No. 706 Pittsburgh, 1981, Appeal from the Judgment of Sentence of the Court of Common Pleas, Criminal Division, of Indiana County at Nos. 421-424, 482-484 Crim. 1980.
Donald R. Marsh, Indiana, for appellant.
Gregory Allen Olson, Assistant District Attorney, Indiana, for Commonwealth, appellee.
Brosky, Cirillo and Popovich, JJ.
[ 305 Pa. Super. Page 100]
On December 8, 1980, appellant, Troy Eugene Klingensmith, was found guilty by a jury of robbery and aggravated assault. Post-verdict motions were denied and appellant was sentenced to a period of incarceration of seven and one-half years to fifteen years. Having also been charged with six separate counts of burglary and related offenses, he entered guilty pleas thereon and was sentenced to five concurrent terms of imprisonment of not less than seven and one-half years nor more than fifteen years and one period of probation of ten years to be served consecutively to the other sentences. All of these sentences were imposed on June 22, 1981. On June 30, 1981, appellant filed with the trial court a "MOTION TO WITHDRAW GUILTY PLEAS." On July 21, 1981, the lower court (per EARLY, J.) ordered that an argument on said motion be held on October 7, 1981.
[ 305 Pa. Super. Page 101]
Prior thereto, however, appellant filed this direct appeal from judgment of sentence on July 9, 1981.
We affirm the judgment of sentence for robbery and remand the record as to the six guilty pleas to the trial court for disposition of appellant's motion challenging those pleas.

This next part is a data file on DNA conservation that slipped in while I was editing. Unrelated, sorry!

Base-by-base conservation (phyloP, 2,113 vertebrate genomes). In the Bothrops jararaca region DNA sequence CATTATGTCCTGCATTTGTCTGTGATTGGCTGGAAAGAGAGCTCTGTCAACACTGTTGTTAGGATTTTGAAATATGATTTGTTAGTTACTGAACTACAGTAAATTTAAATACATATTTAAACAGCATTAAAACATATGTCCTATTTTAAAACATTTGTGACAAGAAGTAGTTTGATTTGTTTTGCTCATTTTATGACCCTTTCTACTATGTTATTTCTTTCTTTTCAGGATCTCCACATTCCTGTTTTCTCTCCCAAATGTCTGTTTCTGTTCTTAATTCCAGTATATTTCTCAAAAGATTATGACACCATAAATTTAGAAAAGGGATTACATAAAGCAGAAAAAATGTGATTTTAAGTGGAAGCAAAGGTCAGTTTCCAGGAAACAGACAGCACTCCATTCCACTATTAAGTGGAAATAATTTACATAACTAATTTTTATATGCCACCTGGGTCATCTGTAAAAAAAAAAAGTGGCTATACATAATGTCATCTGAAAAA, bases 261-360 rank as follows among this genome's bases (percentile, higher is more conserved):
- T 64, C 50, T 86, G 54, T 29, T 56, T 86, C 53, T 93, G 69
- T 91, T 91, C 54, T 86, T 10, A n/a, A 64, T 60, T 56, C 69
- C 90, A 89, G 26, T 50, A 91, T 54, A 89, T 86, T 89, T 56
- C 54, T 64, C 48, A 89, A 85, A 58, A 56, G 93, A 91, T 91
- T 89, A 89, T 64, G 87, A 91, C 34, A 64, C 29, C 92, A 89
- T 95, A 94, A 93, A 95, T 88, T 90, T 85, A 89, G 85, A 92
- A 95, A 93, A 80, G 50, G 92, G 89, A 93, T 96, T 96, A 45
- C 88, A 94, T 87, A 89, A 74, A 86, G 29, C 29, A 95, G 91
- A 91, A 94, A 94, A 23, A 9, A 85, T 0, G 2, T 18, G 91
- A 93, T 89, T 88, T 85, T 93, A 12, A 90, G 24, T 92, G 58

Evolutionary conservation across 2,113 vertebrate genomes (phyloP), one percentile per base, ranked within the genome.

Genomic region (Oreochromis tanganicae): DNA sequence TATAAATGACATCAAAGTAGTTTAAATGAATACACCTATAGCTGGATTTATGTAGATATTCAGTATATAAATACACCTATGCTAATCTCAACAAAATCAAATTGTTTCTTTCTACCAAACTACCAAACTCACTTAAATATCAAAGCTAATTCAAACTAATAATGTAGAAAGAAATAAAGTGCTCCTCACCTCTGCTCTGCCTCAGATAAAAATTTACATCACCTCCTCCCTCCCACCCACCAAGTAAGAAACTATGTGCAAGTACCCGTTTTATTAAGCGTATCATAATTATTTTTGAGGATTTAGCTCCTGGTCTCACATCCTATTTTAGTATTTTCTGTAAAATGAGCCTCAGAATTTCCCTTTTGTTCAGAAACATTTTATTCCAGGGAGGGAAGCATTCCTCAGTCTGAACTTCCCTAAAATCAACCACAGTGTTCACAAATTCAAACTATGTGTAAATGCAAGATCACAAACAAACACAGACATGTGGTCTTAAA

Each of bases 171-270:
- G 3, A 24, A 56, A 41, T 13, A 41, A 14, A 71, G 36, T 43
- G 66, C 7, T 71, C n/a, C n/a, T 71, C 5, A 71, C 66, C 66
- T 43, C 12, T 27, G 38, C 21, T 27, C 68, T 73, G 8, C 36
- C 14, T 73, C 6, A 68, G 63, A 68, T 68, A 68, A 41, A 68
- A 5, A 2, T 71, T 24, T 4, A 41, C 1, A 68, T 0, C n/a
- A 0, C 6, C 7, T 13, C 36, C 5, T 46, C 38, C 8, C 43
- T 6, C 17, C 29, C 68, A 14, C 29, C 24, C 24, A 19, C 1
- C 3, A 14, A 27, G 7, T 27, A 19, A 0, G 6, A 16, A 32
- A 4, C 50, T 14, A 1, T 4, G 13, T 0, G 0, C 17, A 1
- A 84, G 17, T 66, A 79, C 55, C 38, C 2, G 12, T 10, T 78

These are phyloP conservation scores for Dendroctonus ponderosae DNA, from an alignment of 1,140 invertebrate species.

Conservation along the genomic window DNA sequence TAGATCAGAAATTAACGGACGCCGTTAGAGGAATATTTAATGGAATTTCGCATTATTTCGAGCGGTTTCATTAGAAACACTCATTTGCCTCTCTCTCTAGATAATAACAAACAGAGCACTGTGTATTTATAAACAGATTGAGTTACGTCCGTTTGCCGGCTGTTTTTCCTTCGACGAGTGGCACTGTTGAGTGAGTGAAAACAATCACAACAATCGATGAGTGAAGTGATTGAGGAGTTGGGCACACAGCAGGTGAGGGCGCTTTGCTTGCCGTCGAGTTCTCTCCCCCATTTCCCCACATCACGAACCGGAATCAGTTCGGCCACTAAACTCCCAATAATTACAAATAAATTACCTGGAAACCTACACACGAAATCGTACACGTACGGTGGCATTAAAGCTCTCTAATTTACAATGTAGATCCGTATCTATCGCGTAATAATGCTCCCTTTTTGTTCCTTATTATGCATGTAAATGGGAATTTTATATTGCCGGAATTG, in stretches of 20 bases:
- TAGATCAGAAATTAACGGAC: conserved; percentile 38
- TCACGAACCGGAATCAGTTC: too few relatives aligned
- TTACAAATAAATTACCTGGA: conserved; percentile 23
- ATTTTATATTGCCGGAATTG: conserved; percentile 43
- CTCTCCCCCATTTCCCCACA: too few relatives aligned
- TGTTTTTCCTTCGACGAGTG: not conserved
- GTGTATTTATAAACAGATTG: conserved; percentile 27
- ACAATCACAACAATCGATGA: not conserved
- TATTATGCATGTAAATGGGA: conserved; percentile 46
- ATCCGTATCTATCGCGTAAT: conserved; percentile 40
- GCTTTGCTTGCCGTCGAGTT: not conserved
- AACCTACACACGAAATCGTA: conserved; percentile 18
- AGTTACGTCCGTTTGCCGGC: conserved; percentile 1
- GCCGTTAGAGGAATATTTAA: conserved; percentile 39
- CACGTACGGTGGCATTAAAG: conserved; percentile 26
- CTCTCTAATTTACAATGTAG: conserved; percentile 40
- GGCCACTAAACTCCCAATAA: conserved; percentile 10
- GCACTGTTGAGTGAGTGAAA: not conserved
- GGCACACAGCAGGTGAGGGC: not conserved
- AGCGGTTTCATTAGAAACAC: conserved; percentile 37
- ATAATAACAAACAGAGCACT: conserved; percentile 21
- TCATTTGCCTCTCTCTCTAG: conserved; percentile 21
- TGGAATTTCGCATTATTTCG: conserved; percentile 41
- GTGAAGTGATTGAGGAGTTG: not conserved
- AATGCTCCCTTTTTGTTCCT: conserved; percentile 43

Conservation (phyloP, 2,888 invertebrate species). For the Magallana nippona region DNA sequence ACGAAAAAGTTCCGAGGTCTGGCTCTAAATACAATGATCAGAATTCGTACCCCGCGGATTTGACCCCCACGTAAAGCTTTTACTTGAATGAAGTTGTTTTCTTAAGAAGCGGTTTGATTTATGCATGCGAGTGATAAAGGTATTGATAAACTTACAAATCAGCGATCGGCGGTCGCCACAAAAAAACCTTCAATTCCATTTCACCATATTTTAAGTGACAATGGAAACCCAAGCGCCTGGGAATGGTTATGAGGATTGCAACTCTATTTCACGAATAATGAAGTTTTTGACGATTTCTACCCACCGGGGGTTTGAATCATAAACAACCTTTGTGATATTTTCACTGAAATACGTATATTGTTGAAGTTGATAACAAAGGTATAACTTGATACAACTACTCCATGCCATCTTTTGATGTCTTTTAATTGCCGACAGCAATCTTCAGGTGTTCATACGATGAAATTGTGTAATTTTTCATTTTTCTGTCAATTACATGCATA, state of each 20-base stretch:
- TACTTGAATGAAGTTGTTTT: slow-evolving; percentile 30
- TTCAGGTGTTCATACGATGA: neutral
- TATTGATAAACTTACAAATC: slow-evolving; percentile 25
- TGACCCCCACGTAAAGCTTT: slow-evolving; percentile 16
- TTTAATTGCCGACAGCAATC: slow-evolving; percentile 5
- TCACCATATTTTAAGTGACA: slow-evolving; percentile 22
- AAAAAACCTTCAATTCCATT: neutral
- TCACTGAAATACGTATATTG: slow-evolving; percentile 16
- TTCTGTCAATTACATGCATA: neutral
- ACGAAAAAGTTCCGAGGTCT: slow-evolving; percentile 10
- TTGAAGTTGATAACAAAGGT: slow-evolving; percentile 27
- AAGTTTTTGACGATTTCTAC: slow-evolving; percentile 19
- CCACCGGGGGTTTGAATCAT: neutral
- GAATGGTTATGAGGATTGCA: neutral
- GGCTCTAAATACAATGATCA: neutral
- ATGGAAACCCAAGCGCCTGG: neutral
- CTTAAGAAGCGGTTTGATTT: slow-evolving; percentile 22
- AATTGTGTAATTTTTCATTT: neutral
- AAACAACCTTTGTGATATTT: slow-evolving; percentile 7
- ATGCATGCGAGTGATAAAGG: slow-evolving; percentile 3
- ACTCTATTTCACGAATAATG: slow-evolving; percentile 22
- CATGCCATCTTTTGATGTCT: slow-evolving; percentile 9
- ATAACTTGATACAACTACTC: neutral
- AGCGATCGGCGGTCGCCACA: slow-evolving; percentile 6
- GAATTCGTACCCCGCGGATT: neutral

The facts concerning the robbery may be briefly stated: Appellant entered the home of Ford and Charlotte Laney in Clymer, Pa., in the evening of September 14, 1980. Masked and armed, appellant demanded car keys and money of the victims. When Mr. Laney attempted to disarm appellant, the gun discharged wounding the victim.
Appellant now raises four issues: that the court erred in refusing to suppress Mr. Laney's identification; that the court erred in admitting into evidence the shirt worn by appellant during the incident; that the court erred in denying his demurrer; that the court erred when it denied appellant's motion, made for the first time after the Commonwealth had rested its case, to subpoena alibi witnesses including his parents.
We have thoroughly examined the record in light of these assertions and find them to be without merit. The trial court adequately addressed these matters in its opinion, and we find no need to comment further.
In order to clarify a somewhat confusing record, we must retrace the procedural history of this case to dispose of the appellant's last ...